Like poor stability, this can be a component of muscle imbalance, but not necessarily. One can have symmetrically poor mobility. Poor mobility (and particularly, asymmetric mobility) can lead to injury. It’s not necessary or desired to have excessive mobility. Excessive mobility can also lead to injury as it’s usually accompanied with poor stability. In the case of mobility, you just need enough in order to safely complete the desired task without over stressing and/or stretching the system. More than “just enough” mobility will not provide an additional benefit. However, there must be enough reserve mobility to accommodate for any unexpected movements that may occur.
Overuse injuries (also called repetitive motion injuries) tend to occur when a specific structure is subjective to a repetitive straining over and over again. This eventually causes the structure to break down and results in injury. Often, muscle imbalances are to blame for overuse injuries.
Overuse injuries are almost always preventable by using common sense, sticking to a proper training plan, and implementing preventative maintenance and cross training. An overuse injury can be frustrating because it could have been prevented initially with the right advice.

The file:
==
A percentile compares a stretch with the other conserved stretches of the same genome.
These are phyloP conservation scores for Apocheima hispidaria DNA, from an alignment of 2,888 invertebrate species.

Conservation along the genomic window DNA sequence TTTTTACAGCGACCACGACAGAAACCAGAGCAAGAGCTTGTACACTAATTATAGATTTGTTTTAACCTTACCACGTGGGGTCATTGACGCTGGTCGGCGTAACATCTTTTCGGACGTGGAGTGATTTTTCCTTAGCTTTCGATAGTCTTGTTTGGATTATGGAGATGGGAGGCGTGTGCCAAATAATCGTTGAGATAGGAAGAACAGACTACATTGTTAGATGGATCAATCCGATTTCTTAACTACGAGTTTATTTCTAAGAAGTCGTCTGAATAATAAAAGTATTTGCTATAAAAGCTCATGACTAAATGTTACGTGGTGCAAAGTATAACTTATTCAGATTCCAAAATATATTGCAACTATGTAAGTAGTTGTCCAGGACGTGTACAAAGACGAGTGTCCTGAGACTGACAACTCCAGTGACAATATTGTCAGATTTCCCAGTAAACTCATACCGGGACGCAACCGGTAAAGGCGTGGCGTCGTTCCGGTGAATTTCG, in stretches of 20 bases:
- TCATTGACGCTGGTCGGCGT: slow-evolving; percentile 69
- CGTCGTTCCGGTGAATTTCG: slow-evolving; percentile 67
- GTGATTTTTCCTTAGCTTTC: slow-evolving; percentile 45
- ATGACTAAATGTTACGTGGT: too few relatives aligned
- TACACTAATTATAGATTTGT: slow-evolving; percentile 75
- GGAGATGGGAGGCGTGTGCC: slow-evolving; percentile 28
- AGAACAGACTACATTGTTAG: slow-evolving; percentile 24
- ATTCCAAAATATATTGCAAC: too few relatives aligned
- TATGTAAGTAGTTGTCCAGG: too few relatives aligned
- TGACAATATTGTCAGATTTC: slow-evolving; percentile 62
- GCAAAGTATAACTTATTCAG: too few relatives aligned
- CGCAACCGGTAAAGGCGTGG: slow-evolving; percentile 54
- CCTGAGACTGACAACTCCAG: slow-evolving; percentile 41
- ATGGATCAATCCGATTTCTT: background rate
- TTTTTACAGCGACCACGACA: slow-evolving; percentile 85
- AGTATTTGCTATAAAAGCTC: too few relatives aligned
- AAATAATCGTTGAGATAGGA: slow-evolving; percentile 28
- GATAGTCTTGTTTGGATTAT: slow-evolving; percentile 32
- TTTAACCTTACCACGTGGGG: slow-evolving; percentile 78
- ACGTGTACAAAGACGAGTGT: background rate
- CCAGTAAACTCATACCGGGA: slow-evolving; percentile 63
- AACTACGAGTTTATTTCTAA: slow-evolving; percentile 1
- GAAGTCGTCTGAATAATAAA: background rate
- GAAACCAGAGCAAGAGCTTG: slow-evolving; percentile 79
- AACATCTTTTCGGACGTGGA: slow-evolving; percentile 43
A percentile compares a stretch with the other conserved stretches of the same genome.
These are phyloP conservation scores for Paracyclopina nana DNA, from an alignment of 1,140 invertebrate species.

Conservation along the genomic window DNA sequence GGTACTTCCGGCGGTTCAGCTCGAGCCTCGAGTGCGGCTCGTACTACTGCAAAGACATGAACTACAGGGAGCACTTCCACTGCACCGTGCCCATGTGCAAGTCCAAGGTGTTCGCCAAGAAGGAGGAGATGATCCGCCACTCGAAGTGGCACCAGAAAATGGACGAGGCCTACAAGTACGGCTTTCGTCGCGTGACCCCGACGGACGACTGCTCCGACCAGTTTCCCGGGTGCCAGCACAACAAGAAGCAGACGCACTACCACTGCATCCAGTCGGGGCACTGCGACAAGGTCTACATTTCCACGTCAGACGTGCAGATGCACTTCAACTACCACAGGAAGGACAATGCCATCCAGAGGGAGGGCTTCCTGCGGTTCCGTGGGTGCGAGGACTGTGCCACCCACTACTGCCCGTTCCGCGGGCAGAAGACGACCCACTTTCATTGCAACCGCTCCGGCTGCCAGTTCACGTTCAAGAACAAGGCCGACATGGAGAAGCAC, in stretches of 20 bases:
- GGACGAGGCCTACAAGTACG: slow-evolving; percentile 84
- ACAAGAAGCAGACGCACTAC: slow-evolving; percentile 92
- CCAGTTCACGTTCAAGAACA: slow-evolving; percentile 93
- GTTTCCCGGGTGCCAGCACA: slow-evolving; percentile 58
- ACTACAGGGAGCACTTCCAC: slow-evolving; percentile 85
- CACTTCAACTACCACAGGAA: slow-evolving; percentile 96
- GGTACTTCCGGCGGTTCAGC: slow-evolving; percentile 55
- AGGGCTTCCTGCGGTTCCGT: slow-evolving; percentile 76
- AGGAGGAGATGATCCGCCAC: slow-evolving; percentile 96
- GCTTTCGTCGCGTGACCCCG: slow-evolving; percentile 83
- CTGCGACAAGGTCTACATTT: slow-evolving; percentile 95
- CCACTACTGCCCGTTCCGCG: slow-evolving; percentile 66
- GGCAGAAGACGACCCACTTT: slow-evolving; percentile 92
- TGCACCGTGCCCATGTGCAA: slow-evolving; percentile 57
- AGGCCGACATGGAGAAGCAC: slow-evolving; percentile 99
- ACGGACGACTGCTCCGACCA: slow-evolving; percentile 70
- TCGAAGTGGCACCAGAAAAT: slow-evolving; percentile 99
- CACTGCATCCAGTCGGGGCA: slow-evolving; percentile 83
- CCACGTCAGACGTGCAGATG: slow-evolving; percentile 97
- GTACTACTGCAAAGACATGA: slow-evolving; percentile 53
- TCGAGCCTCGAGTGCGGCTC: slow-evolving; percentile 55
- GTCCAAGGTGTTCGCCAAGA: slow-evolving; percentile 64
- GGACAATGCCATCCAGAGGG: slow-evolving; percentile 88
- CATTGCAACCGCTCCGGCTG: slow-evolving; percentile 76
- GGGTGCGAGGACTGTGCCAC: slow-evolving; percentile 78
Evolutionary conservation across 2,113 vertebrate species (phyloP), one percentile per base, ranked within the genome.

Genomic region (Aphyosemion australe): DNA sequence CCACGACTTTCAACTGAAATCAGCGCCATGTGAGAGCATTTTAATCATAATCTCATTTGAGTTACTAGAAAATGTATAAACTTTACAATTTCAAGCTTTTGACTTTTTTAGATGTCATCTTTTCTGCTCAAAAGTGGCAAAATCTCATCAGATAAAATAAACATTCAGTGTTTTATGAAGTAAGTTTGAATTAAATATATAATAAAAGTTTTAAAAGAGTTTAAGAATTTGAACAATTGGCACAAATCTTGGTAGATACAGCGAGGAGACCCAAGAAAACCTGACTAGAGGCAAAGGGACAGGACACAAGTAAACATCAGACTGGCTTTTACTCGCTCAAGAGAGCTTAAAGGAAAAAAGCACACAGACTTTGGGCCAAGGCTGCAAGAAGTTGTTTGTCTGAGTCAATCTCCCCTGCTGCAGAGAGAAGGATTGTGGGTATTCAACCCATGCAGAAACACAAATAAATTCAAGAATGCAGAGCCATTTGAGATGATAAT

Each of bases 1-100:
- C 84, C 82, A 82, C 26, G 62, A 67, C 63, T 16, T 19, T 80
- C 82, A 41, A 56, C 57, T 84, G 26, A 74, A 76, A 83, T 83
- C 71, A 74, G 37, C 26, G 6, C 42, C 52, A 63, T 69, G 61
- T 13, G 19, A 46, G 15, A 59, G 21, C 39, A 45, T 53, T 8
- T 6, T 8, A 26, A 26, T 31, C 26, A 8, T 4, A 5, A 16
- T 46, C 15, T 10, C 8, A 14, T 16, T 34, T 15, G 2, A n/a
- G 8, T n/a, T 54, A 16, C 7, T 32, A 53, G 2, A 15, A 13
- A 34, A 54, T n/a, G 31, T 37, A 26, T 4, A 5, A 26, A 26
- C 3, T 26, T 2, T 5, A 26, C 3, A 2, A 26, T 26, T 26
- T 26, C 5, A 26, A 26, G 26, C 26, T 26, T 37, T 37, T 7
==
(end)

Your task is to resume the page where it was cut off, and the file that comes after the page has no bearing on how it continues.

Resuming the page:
In order to be successful in meeting your movement, exercise, and training goals, injury must be avoided. Other than lack of time, injury is the number one reason why people report not completing their exercise and training goals. With the right training advice and preventative maintenance, most injuries can be avoided.
The Resilient Runner program is designed to help you not only save money on health care costs, but also learn how to be proactive in managing your current aches, pains, and injuries. And more importantly, how to prevent them in the future!
This program gives you all the tools needed to become a lifelong resilient runner. We explain injury prevention strategies to keep running, plus we provide detailed videos and rehabilitation guides on each problem area of the body including:
- Lower Back Pain and Piriformis
- Upper Leg: Iliotibial Band and Hamstring Injury
- Knee Pain: Patellar Femoral Pain Syndrome (Runner’s Knee); Patellar Tendinitis; and Meniscus Injury
- Lower Leg and Foot: Achilles Tendinitis; Plantar Fasciitis; Shin Splints; and Stress Fractures
It’s a virtual library of self-treatment protocols including downloadable podcasts, videos, and .pdf files of rehabilitation guides. It also includes a 277 page eBook, The Resilient Runner, Prevention and Self-Treatment Guide to Common Running Related Injuries.
In addition, Angie offers in-depth advice on the following topics:
- Preventing the most common running mistakes and mishaps from side stitches to blisters.
- How to cope with the mental and physical aspects of injury.
- Tips on avoiding overtraining.
- Tips on cross training including a special 27 minutes Yoga for Runners Video.
More written content and videos are in the works, but if you sign up now you will get access to everything at one special introductory price!